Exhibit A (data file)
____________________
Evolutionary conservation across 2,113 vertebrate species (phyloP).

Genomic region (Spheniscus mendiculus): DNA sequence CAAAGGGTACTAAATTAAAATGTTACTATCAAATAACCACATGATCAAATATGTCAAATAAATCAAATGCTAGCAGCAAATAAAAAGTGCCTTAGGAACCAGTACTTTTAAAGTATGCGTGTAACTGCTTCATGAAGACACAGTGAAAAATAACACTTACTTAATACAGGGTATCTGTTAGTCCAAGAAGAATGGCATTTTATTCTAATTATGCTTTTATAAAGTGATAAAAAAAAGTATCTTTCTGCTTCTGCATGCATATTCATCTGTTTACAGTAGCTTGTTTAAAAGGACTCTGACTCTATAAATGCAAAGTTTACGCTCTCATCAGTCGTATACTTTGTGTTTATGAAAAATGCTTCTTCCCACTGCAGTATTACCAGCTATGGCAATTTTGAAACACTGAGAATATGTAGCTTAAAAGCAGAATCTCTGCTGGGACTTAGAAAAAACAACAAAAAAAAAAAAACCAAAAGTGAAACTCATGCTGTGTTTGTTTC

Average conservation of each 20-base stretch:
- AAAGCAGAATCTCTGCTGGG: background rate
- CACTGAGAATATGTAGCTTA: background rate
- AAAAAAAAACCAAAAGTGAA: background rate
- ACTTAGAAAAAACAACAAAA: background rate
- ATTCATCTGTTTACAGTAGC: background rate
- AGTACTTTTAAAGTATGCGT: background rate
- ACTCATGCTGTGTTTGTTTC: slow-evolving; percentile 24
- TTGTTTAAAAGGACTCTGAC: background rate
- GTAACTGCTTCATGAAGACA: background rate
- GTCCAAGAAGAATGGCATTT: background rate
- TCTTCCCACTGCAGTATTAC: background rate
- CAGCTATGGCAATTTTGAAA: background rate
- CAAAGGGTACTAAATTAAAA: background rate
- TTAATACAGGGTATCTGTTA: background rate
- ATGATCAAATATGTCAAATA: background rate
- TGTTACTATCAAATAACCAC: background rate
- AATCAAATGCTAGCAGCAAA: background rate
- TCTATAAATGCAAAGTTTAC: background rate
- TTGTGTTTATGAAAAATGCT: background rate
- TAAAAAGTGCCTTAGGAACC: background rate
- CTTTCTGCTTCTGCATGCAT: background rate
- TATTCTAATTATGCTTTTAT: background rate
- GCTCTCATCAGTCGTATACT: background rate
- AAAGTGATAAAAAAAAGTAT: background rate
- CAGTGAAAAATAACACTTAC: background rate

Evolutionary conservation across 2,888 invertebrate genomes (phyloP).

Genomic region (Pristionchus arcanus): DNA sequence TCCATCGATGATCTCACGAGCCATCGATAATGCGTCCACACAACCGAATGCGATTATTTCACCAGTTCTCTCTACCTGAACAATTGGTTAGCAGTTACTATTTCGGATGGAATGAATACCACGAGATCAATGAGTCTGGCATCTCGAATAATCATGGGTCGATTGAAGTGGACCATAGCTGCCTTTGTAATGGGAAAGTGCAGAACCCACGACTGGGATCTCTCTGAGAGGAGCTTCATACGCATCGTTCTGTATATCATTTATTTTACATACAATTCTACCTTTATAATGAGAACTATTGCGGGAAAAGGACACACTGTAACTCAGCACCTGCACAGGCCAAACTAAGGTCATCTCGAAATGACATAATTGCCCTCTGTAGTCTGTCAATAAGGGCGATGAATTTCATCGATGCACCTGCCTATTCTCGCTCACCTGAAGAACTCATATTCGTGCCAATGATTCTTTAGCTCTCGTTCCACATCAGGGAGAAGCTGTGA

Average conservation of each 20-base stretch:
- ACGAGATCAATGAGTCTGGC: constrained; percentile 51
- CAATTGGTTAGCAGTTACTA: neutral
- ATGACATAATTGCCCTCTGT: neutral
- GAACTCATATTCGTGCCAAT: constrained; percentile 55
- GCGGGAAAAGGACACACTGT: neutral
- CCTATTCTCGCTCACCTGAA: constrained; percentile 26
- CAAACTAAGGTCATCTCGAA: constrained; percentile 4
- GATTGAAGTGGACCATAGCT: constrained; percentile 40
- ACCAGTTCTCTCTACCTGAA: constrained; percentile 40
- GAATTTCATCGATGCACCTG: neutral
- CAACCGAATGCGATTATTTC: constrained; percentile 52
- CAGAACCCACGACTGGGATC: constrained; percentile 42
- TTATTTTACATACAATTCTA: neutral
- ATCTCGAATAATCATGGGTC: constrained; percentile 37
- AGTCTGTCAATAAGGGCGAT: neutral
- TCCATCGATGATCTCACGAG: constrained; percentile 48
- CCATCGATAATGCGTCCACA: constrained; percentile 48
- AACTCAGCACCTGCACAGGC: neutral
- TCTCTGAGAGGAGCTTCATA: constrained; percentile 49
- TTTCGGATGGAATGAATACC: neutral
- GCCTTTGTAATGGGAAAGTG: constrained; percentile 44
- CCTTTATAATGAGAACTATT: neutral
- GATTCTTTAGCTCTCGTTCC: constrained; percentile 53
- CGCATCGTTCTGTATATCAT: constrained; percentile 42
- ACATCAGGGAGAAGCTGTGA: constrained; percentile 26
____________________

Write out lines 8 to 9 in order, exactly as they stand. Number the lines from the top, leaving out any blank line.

- ATTCATCTGTTTACAGTAGC: background rate
- AGTACTTTTAAAGTATGCGT: background rate